Did you move into a new neighborhood? One of the most difficult things you might experience is locating your mailbox in the area. If you have a mailbox number, that could be a bit easier. So, how do you find your mailbox number in the neighborhood?
Finding your mailbox number could be the first step to locating your mailbox. You can do this with the following steps: ask your building manager or mail carrier, go to your post office, present documents and ID proving ownership, and request a rekey. Locate mailboxes by using the USPS website.
However, if it’s a newly built house, it won’t have a mailbox, so you’ll have to install one yourself. In that case, there are rules guiding installation. Here, we discuss how you can find your mailbox number in your neighborhood.
Finding Your Mailbox in a new Neighborhood
Usually, when you move into a new house, the realtor should give you the mailbox keys and number after signing the papers along with the house keys. But that’s not always the case. Sometimes, the seller forgets to drop the key or perhaps has misplaced the key. It’s even possible that the previous homeowner never used the box. Even if you get the key, it might not be numbered. Whatever the case might be, here’s how to locate your mailbox number in the neighborhood:
1. Ask The Carrier or the Person in Charge of the Building
If you’re living in an apartment, you can ask your property manager where your mailbox is, they’ll most likely know, and once you get to the mailbox, you should find your number on it. The property manager, concierge, or whoever is in charge of your residence will usually have an idea. But if you live in a single-family home, you might not be able to do this. In that case, the best person to talk to might be the local carrier. The local carrier will often know which box belongs to which house and direct you to your box.
2. Go to Your Post Office
If you’re not able to ask the carrier or property manager, you can also come to your assigned post office. This is the post office that delivers mail and packages to your neighborhood. It doesn’t necessarily have to be the closest post office to you. So, you can ask your new neighbors or go to the nearest post office and make some inquiries. If it’s your assigned post office, they’ll likely direct you to where you should have gone.
3. Present Documents That Prove Your Identity And Ownership
Once you get to the post office, show your photo ID and closing documents on the house so that they’ll know that you’re the new owner of the property. You can bring the lease documents too in case it’s rent. With your address on the documents, the post office will be able to tell you where your mailbox is in the neighborhood and the mailbox number. You can easily tell which box is yours when you get to the location because USPS either engraves the number or attaches an adhesive card with the number on it.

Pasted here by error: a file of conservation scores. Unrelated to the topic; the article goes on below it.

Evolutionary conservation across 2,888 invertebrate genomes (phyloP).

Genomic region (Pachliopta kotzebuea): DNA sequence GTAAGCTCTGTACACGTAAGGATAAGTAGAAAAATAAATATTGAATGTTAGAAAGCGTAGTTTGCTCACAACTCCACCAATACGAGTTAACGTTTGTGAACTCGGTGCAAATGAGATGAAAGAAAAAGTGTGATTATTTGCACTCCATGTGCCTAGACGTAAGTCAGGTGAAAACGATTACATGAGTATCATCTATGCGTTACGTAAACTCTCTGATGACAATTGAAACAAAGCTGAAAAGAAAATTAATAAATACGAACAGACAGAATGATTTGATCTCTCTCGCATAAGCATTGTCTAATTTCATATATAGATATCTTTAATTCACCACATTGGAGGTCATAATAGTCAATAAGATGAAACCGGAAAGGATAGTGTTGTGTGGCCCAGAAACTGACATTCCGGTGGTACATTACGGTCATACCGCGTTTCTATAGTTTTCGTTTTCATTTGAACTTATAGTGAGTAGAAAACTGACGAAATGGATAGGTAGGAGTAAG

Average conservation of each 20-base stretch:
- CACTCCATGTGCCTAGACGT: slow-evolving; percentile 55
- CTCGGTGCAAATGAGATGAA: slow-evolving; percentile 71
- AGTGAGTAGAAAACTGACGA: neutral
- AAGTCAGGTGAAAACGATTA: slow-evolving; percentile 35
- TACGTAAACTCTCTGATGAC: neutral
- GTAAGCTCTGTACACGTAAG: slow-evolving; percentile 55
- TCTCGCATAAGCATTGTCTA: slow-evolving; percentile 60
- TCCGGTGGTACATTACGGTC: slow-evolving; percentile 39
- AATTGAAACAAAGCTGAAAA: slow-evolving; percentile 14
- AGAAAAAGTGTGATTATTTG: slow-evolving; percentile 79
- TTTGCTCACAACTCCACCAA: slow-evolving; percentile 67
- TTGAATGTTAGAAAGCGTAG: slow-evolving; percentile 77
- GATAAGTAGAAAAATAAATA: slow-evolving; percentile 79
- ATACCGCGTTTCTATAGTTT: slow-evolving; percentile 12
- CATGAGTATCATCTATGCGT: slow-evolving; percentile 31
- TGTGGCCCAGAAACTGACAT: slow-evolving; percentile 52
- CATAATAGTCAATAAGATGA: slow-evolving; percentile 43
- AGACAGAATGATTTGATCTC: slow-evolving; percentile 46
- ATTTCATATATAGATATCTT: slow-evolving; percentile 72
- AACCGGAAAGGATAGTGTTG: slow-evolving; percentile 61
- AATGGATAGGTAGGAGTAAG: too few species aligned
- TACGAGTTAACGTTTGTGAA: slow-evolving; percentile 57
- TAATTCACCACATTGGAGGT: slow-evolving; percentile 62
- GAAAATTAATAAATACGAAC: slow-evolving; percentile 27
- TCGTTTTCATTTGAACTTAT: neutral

4. Request For the Post Office To Rekey The Box
Whether you have keys from the property seller or you don’t, it’s still advisable to rekey the mailbox. The post office will place an order for rekeying the box for you once you tell them, and this ensures that you’re the only one who has access to the box apart from the person delivering the post. The key will be ready within a week, and you can start using the box and giving out your mailbox number. While some post office locations will rekey it once you go there to ask for your mailbox number and confirm the change in ownership, not everyone will. Some require you to specifically. So, if they don’t mention it, make sure you do. Rekeying the box will only cost a few dollars.
Since you already have your mailbox number, you can start receiving mail even while you still don’t have access to your box. In this case, you can ask to pick up the mail at the office. This ensures you have easy access to it and don’t have to wait till you have the key.
How To Find the Location of Your Mailbox?
If you have your mailbox number and key but can’t seem to tell where it’s located, you can easily find it on your own. Go to the USPS website and select the “Locate a Post Office” option. Then from the dropdown menu on the next page, choose “Collection Boxes” or type usps.whitepages.com/collection_box into your browser. You’ll end up on the same page. Then, enter your address or ZIP code, and you’ll see a list and map of the collection boxes nearby.
How to Install a Mailbox
If you’re moving into a newly built house, you’ll likely be the one to install the mailbox for your residence. In that case, there are rules to comply with. They include:
- The manufactured mailbox must meet the standards of the USPS in terms of internal and external dimensions
- Curbside mailboxes must be on the right side of the road and face outward
- The house or box number must be on the front or flag side if it’s a curbside mailbox and must be at least an inch tall
- The curbside mailboxes should be between 6 and 8 inches away from the curb, and the slot for income mail has to be between 41 and 45 inches above the ground.
- The curbside mailbox should be at most 23 inches deep.
- The wood for making a curbside mailbox should not be bigger than 4×4 inches, and it can also be of aluminum or steel pipes of 2 inches in diameter.
- The locking mailbox must have slots big enough for the mail that residents receive daily.
- Flaps on the mailbox should face inward so that mail carriers can drop the mail easily.
- The mailbox, once installed, is property of USPS, and you can’t force it open because you lost your key, as that could attract prosecution and fines.
Finding your mailbox number in a new neighborhood is quite easy, and you can do that with the steps outlined above. If it’s a new home that doesn’t have a mailbox yet, you’ll have to install it yourself. Know the applicable rules before you do so.